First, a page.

VIEWPOINTS: What are the favorite love stories of your faith traditions?

Amanda.Greene@wilmingtonfavs.com

Spiritual traditions have their love stories, too.

Within Christianity and Judaism, the Bible and Torah are full of fabulous couples — Jacob and Rachel, Moses and Zipporah, Zechariah and Elizabeth and Joseph and Mary.

Hinduism is full of love legends including tales surrounding Kamadeva, the Hindu god of carnal love, who was born from Lord Brahma's heart, and rides a parrot shooting honey bee and floral arrows at unsuspecting lovers.

Then there are the legends of Greek gods and goddesses and their various affairs of the heart. After the elderly couple Philemon and Baucis entertained Zeus and Hermes unaware of the their god status, the gods rewarded them witht he ability to die at the same moment and grow into two intertwined trees. 

Love doesn't have to be just lovey-dovey. It can spiritual and filial, too. Tell us your favorite love stories from your faith traditions.

The story of Jesus' annointing by a “sinful woman” in Luke 7 is one of the sweetest human moments in the Bible.

“When one of the Pharisees invited Jesus to have dinner with him, he went to the Pharisee’s house and reclined at the table. A woman in that town who lived a sinful life learned that Jesus was eating at the Pharisee’s house, so she came there with an alabaster jar of perfume. As she stood behind him at his feet weeping, she began to wet his feet with her tears. Then she wiped them with her hair, kissed them and poured perfume on them.”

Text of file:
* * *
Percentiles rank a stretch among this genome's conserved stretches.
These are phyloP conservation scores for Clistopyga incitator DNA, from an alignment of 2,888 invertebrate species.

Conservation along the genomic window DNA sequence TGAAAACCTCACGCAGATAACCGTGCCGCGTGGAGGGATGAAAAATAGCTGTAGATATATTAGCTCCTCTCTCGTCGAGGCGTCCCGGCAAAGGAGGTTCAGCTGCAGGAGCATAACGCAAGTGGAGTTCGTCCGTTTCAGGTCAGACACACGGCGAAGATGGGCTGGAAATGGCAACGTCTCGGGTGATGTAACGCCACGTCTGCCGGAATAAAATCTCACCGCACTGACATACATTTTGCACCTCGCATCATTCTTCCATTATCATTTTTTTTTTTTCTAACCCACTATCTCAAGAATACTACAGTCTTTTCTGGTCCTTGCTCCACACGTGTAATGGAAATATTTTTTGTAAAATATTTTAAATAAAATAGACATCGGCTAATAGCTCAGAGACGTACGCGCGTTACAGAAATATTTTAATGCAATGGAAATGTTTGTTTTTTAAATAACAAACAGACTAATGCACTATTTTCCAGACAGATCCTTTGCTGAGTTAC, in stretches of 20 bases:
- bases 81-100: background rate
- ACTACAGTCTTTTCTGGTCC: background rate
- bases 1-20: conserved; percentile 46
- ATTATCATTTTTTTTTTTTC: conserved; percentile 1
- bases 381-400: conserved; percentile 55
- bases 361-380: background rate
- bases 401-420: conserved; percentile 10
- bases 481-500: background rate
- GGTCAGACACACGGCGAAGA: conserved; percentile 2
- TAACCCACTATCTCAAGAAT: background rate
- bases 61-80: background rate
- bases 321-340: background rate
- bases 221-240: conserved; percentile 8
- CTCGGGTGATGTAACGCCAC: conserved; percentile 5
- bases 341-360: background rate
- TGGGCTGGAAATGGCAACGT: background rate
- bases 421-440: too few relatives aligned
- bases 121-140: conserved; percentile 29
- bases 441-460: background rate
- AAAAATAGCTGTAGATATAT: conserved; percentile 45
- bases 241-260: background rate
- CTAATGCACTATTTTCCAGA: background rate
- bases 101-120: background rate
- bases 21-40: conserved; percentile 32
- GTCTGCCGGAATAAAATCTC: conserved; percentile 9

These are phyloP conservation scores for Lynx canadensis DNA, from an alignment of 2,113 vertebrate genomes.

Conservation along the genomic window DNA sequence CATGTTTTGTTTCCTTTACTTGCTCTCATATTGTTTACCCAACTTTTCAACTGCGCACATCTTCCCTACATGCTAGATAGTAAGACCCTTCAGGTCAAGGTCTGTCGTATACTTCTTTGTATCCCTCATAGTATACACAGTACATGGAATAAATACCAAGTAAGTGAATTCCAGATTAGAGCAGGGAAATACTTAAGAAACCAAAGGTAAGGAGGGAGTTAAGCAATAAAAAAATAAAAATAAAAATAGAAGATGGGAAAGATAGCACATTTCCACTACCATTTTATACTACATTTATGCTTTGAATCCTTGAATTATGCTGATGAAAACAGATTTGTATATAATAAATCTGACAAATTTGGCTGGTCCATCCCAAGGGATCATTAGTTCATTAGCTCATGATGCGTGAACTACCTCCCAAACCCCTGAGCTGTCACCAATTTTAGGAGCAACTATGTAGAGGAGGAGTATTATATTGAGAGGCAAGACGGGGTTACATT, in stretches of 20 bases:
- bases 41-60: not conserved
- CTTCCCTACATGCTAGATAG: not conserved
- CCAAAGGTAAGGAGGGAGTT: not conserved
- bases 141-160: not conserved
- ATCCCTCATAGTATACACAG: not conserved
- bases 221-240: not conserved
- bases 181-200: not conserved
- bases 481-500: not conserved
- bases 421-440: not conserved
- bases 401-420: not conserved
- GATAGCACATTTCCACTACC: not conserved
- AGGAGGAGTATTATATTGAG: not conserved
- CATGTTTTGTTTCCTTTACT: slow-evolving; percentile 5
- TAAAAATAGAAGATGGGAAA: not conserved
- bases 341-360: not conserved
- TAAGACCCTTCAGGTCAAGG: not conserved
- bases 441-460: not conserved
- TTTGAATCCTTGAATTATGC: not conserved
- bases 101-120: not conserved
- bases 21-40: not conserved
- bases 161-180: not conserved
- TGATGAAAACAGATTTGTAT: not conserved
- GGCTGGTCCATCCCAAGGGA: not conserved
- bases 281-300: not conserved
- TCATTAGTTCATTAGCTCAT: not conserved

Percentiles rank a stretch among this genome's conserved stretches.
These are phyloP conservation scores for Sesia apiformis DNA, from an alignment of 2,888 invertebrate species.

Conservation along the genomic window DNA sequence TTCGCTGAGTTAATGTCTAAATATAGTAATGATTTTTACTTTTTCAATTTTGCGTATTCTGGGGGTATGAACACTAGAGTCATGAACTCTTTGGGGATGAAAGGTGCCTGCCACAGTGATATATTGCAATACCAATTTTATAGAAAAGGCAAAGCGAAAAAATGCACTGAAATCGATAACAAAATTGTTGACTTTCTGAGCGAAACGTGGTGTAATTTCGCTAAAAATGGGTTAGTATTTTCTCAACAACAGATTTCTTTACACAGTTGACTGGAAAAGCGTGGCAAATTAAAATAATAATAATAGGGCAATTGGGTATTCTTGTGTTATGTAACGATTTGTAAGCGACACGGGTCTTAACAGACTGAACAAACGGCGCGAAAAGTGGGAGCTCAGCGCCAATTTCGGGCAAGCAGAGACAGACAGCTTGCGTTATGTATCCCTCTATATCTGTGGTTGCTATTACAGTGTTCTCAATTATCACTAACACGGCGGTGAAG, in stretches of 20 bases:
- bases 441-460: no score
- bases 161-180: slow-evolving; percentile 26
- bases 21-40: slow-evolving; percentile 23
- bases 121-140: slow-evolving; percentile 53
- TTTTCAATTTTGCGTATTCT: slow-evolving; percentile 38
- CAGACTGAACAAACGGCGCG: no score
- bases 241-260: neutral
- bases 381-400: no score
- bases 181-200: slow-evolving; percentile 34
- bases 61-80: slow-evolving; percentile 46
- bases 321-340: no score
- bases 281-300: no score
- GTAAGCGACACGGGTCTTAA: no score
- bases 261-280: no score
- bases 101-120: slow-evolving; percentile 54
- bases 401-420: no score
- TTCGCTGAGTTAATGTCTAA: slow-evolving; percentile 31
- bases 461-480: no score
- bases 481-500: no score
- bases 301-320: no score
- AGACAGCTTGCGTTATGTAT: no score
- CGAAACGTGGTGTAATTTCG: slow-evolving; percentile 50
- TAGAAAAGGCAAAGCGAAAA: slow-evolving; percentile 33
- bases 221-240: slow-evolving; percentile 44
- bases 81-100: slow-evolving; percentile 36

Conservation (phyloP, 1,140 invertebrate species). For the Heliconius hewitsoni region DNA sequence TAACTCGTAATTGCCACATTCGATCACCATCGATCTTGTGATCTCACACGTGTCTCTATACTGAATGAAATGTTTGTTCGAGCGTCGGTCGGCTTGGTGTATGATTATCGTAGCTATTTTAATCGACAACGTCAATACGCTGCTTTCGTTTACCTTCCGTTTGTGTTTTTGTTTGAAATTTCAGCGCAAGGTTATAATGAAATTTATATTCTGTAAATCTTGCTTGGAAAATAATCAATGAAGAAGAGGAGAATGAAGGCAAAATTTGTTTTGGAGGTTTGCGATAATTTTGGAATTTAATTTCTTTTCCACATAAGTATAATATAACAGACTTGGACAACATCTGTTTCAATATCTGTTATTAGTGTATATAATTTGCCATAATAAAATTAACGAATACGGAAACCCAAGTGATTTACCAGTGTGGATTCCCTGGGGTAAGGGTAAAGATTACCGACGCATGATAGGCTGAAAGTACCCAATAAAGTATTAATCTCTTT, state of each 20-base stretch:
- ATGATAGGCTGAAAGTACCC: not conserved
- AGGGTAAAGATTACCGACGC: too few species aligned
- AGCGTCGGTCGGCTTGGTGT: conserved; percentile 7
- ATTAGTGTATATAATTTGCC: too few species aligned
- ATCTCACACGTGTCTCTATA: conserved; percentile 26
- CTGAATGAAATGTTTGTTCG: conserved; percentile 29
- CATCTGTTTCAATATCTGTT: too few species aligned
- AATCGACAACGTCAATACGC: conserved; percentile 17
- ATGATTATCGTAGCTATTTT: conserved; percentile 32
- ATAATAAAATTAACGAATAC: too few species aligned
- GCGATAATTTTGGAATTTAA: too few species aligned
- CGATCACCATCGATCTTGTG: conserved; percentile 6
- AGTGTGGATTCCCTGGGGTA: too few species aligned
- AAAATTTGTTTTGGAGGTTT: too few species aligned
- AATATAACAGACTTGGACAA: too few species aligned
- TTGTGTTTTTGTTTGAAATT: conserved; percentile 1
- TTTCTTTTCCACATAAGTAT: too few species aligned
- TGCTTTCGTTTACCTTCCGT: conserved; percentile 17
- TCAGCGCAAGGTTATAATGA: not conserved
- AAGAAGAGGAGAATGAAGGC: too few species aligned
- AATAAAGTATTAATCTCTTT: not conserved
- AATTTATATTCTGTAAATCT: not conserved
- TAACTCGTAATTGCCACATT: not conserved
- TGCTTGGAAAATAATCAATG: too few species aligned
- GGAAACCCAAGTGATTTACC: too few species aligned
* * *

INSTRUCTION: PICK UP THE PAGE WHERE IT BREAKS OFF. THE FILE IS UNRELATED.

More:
In honor of St. Valentine's Day, tell us your favorite love stories from your faith traditions.

4 Responses to “VIEWPOINTS: What are the favorite love stories of your faith traditions?”

  1. Natalie Lentz

    Ruth and Boaz. I think the beauty of this story lies in the providential yet genuine nature of their meeting. As Ruth overcame her own hardships of widowhood and poverty, she met Boaz, her kinsman-redeemer (also foretelling of Christ’s redemption). Boaz recognized Ruth’s good character and strength. Ruth was met with Boaz’s generosity and kindness. Their union ultimately led to the birth of Christ. Because Ruth met Boaz during a bleak time in her life, hope plays such a pivotal role in their romance. We expect great love stories to come to the young and untested. This is a hopeful tale that particularly inspires those who have experienced much of life, and points to the old adage that the best is saved for last.

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  2. Amanda Greene

    Ruth and Boaz! That’s a good couple! Thank you for this Natalie! Though it’s not exactly romantic love, I just think the woman blessing Jesus with her tears is one of my favorite love stories as well.

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  3. Bonny Logsdon Burns

    I love the couple from Song of Solomon. They are married and unashamedly enjoying physical intimacy. I know there are a lot of theories on whether the book is a metaphor about higher spiritual thoughts. But, I love the physical imagery and feelings portrayed.

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  4. Natalie Lentz

    I agree with you, Amanda, about the woman who encounters Christ in Luke 7. That is one of my favorite love stories that provided me with a profoundly deeper understanding and realization of grace and love.

    The story of Ruth and Boaz certainly does not depict the same intimacy and romance as the beautifully written Song of Solomon. But, I do see romance through their meeting, him noticing and admiring her character and strength, and his redemption for her. Their humble story also shows God’s love and hope through provision and turning a dark situation into something so good.

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